Borrego Health Fails Again
Last updated 10/6/2020 at 12:19pm
The Borrego Community Health Foundation (BCHF) missed an opportunity with the pandemic to demonstrate that it’s as concerned about the health of the Borrego Community as it is about increasing income.
The Borrego Springs Endowment Fund (BSEF) stepped up to organize the community’s education and response to COVID-19, while the local medical resource, the community clinic, has been noticeably absent from any significant public outreach. With Town Hall Zooms, the Endowment Fund, organized and sponsored the early posting of an informational webpage. Constant updating, and offering valuable information and counsel on the pandemic, has helped many find the resilience needed to get through these chaotic times.
During the Endowments’ last town hall Zoom, Borrego was lauded by county medical leaders and professionals as an extraordinary example of people coming together, and acting proactively to contain the pandemic’s spread. The BSEF COVID-19 Task Force was singled out with praise for spearheading a campaign to protect the community.
The mental health professional from the BCHF gave a notable presentation on building resilience, as a healthy way of coping for individuals and a community.
“Resilience,” explained Dr. Sherry Gandy, psychologist representing the Borrego Springs Clinic, “is the process of adapting well in the face of adversity, trauma, tragedy, threats, or significant sources of stress – such as family and relationship problems, serious health problems, or workplace and financial stressors.” Unfortunately, this valuable presentation was limited to the registered Zoom participants.
The panel of professionals, commenting on the town hall Zoom meeting pointed out that The Task Force’s early outreach to the community was not only the first attempt to organize a community response, but unique in the county. Individual panelists congratulated the organizers of the COVID-19 Task Force, and pointed out ways it has contributed to actions that lead to resiliency such as connecting with the community, building relationships, reaching out to help others, practicing safe health guidelines, and fostering hope and setting goals.
The Endowment Fund deserves praise for the work of its COVID-19 Task Force, and for filling the void left by the Borrego Springs Community Clinic. Why didn’t the team of executives at Borrego Community Health Foundation recognize the need to educate and organize the community? Borrego Health’s representatives on the Zoom panels have delivered some important information, including the presentation on resiliency and the mental health issues arising from the pandemic.
Yet, they have only spoken out when invited and hosted by the Endowment Fund. The clinic failed the community by not taking the initiative. BCHF should have been the first to provide a webpage, and other materials for community consumption. Directions to appropriate staff, particularly in the area of mental health would be very helpful. With so many challenges, beyond contracting the virus, like the emotional and financial impacts of the pandemic, the clinic, rather than laying off professionals, should have supplemented its professional capacity and public outreach.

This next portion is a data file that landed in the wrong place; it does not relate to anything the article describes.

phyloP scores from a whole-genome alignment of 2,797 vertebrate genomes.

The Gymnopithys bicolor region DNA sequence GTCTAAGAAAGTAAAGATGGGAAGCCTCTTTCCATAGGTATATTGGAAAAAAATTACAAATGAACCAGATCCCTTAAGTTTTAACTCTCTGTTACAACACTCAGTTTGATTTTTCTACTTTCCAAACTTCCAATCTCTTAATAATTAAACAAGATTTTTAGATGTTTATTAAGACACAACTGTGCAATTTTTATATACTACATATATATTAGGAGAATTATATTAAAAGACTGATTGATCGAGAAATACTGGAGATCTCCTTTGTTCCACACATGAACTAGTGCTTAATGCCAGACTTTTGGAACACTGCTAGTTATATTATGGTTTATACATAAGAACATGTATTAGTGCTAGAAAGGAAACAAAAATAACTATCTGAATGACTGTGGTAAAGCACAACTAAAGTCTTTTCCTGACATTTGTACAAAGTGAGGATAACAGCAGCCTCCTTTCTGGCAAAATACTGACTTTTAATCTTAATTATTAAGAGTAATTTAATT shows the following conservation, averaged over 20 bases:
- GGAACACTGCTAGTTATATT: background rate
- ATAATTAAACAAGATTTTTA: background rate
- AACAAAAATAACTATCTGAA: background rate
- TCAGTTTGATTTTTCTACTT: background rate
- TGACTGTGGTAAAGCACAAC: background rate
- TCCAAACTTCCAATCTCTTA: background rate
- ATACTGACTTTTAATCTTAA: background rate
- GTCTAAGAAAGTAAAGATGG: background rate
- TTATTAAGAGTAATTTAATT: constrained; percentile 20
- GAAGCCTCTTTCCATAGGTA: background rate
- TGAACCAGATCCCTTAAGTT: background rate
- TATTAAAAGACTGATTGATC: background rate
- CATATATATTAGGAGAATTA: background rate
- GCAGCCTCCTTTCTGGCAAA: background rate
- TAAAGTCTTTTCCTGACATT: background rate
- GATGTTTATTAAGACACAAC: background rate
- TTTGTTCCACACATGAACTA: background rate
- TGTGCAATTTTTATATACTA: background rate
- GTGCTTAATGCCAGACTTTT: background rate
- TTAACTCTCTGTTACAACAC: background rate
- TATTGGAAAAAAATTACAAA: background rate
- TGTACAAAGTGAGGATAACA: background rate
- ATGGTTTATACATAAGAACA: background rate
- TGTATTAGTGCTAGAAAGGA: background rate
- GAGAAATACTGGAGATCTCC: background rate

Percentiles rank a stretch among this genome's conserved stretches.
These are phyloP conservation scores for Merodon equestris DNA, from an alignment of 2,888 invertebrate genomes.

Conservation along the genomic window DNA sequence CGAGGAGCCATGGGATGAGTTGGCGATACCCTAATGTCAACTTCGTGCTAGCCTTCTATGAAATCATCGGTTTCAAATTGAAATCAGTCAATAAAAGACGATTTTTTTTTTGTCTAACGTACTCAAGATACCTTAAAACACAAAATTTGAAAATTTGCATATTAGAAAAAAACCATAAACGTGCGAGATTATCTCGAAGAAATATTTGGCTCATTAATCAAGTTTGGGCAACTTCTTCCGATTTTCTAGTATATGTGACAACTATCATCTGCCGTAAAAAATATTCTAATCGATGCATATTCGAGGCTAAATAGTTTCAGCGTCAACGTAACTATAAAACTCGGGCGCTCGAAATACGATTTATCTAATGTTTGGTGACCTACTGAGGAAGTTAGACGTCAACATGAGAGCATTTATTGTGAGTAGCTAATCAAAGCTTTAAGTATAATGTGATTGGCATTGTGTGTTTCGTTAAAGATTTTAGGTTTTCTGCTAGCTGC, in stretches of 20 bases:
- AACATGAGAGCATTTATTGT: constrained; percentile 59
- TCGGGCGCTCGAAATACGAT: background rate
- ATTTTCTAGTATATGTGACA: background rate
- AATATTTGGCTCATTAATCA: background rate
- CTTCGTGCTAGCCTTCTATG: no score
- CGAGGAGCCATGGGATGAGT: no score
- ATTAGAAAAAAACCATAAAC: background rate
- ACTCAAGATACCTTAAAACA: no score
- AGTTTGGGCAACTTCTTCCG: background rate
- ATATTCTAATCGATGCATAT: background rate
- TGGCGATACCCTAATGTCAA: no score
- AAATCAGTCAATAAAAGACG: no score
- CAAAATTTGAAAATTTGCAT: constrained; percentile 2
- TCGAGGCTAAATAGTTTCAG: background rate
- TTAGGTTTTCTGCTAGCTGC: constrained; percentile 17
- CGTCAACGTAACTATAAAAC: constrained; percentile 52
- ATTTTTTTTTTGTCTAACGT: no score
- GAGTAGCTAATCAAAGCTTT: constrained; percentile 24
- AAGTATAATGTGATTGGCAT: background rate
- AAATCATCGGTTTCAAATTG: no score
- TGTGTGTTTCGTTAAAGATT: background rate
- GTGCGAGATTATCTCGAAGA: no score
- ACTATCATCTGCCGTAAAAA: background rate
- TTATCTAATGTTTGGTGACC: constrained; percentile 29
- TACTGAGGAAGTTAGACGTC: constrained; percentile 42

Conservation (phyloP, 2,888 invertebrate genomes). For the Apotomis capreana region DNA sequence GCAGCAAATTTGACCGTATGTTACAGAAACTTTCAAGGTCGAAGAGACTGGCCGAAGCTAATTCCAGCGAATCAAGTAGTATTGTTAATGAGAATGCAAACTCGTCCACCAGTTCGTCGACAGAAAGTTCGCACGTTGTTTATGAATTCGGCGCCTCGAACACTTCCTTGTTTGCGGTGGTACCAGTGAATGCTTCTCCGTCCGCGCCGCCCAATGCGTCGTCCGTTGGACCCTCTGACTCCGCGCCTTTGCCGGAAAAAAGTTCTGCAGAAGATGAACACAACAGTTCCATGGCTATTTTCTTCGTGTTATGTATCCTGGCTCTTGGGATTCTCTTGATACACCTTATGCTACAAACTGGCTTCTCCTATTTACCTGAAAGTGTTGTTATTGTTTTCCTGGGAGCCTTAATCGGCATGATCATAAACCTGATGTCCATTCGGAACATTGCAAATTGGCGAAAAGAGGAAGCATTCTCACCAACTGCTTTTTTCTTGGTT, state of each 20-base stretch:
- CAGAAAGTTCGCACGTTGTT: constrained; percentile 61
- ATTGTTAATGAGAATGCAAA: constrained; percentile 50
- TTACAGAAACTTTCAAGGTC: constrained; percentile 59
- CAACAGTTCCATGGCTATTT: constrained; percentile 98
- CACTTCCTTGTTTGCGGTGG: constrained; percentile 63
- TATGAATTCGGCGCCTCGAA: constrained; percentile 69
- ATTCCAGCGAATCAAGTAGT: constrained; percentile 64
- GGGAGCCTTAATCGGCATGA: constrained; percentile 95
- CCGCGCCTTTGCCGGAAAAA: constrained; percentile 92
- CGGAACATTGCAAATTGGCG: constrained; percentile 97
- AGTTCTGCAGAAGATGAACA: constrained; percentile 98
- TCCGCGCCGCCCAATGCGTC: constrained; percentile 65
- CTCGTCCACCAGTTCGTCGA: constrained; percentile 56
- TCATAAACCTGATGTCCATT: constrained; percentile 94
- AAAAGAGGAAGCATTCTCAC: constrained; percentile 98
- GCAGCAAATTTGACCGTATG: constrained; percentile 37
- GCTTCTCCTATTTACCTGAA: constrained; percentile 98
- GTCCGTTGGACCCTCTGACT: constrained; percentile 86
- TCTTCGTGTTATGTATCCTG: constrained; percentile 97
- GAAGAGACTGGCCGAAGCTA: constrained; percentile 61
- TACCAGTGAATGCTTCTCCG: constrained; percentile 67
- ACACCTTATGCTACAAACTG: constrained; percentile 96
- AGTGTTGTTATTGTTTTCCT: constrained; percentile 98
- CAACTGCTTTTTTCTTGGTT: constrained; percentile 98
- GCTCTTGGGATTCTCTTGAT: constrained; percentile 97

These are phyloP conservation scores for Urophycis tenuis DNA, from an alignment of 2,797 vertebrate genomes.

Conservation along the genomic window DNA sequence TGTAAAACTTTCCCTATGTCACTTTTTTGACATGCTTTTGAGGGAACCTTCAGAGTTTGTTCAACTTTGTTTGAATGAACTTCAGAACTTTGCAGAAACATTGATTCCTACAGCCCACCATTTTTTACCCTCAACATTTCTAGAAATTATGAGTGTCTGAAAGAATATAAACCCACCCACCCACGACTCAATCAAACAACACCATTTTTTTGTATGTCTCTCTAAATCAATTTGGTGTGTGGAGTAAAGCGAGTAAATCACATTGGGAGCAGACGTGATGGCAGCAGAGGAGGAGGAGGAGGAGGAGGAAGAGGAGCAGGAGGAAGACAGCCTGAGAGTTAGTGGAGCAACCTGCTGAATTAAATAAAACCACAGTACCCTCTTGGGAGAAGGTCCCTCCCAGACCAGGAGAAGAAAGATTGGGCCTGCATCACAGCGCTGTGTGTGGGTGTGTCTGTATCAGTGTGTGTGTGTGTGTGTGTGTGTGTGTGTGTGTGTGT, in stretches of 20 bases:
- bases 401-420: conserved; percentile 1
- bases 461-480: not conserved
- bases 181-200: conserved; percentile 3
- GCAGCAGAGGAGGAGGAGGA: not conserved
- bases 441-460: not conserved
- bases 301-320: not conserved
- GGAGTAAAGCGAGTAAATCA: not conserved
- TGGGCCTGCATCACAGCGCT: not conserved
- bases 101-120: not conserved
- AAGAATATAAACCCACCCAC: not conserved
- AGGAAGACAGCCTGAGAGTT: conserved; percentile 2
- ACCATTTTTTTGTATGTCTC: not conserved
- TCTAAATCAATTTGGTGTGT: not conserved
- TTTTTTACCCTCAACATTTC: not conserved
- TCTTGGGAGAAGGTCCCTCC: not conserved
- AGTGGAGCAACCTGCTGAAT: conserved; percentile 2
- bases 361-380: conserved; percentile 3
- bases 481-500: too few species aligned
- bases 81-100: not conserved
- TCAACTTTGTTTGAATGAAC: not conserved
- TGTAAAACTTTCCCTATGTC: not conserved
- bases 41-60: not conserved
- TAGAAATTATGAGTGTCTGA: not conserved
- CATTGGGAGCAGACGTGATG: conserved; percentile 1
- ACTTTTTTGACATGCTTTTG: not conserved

The following is a list of missed opportunities, as well as professional responsibilities the clinic ignored.
- Developing a Borrego Springs COVID-19 information and response webpage; posting the number of local cases, and recent research information on the virus and its spread. Then there are the related impacts on people such as mental health, stress, anxiety, depression. The clinic could send someone to the Zoom panel, but was not forthcoming in the public arena. Fortunately, the Endowment Fund took up the cudgel. Unfortunately, their reach is limited, while the clinic has the contacts and names of the most at-risk community members, and owes their patients more than an occasional text, or public testing.
- Explaining and acknowledging the mental health issues by advertising the symptoms, as well as mental health services and contacts for clinic therapists.
- Offering free flu and other vaccines for children and seniors as a priority.
- Taking an active role in mask distribution. The local Soroptimist Club and community volunteers quickly filled this need early into the pandemic by organizing the production of masks, education on the importance of covering one’s face, and distribution to businesses. There was no support from the clinic.
- Contributing generously to the food bank. Surely serving the poorest and most vulnerable populations in Borrego, the clinic should have been the first to see the needs, arising from the economic consequences of the pandemic. Again, another need where local business owners such as the Wermers’ and Fredericks’ and churches took the lead, collecting food, packaging, and distribution by volunteers and multiple service organizations.
- Finally, the clinic could and should have been especially pro-active in outreach to the Spanish speaking community, a group that data nationwide shows have been hurt the most by the virus and the resulting economic downturn.
Thank goodness for the generous and thoughtful people in Borrego who stepped forward to fill critical needs during the pandemic. So many have volunteered, giving time and donations. Wouldn’t it be nice if the Borrego Community Health Foundation spent some of its budget of $334 million, during this severe health crisis, doing more than talking about resilience, by actually helping the community become resilient and safe?